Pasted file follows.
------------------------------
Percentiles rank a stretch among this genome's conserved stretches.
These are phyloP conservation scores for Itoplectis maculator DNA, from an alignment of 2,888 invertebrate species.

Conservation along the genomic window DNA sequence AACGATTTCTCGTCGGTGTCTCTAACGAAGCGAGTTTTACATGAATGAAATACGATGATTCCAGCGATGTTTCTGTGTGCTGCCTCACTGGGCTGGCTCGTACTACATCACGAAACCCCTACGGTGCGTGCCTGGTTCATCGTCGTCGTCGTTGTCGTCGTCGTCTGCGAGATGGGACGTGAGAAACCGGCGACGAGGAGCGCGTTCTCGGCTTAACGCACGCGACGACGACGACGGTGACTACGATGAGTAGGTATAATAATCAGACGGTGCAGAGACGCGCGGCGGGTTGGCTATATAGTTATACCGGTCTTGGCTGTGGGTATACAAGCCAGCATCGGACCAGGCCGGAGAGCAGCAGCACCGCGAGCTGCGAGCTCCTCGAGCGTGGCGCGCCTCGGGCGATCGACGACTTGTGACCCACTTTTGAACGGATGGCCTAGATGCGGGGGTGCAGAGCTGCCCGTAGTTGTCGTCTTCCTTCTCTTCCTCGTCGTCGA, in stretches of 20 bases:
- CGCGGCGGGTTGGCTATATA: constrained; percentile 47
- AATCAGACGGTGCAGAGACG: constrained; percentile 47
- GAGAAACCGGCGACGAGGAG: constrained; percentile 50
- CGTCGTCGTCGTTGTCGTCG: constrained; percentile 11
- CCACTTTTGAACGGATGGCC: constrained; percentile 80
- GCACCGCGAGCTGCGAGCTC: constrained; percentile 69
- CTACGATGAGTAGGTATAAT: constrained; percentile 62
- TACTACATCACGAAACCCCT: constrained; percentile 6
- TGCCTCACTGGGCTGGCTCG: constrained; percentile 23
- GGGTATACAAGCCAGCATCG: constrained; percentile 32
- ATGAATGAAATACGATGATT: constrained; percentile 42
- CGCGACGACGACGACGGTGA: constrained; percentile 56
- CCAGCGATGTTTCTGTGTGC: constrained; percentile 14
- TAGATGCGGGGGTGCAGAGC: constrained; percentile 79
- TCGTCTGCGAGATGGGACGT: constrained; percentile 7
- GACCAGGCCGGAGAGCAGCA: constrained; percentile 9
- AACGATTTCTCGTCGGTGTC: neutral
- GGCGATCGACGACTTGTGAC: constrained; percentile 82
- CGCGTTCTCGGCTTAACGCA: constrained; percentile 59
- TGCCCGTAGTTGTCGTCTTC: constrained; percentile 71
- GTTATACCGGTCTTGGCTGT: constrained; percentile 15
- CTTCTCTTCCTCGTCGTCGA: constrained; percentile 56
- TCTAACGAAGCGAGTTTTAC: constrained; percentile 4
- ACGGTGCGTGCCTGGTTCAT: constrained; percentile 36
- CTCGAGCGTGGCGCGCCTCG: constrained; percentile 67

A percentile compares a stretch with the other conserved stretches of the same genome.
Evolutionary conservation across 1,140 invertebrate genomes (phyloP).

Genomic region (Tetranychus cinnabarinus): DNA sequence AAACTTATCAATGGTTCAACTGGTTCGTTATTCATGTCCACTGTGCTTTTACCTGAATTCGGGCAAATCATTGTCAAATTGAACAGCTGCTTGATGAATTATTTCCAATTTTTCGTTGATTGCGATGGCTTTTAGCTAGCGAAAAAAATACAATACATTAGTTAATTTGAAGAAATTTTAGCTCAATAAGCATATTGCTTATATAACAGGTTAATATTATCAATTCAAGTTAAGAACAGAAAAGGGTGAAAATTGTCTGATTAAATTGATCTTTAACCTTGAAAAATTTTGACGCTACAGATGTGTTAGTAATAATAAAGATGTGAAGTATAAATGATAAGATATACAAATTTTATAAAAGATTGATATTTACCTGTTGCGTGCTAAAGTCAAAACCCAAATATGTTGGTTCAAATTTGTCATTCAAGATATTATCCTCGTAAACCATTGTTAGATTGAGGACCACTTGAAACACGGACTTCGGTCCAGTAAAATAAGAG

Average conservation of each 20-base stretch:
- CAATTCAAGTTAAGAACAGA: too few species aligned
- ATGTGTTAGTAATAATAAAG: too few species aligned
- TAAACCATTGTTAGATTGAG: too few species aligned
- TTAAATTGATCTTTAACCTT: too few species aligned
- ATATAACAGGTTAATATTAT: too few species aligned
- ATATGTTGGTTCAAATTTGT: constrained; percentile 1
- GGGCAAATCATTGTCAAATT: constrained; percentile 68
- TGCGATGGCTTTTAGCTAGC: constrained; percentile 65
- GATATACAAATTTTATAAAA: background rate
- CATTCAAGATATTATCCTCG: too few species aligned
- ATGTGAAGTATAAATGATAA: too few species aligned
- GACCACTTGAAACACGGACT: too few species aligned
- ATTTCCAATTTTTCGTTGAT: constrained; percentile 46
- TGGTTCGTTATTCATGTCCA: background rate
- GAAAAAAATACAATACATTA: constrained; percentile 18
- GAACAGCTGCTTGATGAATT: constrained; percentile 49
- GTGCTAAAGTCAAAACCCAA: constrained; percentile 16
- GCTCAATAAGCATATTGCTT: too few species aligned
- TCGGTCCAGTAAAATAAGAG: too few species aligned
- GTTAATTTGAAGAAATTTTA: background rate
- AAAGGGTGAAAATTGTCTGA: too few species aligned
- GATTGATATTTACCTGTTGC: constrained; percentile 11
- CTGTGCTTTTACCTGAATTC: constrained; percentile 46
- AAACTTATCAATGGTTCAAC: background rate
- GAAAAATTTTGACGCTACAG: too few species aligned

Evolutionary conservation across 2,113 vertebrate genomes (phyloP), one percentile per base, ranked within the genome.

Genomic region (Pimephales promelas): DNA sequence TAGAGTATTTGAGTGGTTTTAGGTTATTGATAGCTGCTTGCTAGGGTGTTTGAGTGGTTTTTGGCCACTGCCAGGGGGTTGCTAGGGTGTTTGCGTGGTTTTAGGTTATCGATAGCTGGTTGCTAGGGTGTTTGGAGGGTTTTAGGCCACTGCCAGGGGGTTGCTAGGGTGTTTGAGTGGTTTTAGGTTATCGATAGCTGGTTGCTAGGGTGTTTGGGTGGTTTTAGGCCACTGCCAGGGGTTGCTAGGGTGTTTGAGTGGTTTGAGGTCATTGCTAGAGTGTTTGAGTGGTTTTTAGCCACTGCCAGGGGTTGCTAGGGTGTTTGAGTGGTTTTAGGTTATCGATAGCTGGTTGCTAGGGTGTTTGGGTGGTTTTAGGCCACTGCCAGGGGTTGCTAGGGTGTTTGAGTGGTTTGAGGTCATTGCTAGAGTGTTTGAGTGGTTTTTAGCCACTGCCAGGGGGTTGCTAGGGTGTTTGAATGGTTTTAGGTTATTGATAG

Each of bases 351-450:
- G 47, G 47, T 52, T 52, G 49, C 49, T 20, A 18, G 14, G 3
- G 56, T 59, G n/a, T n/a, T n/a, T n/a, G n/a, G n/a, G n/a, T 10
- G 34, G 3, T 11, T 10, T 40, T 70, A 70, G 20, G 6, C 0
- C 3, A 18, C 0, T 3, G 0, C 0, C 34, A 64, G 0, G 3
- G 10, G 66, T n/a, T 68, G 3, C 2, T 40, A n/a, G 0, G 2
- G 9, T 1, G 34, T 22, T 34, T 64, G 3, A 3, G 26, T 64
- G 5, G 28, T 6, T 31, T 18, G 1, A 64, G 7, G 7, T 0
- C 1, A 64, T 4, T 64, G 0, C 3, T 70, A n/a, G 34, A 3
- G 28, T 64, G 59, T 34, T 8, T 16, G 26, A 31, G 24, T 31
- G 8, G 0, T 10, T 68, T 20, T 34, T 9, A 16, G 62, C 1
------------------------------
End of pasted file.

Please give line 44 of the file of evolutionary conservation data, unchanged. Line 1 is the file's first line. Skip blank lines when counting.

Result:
- GACCACTTGAAACACGGACT: too few species aligned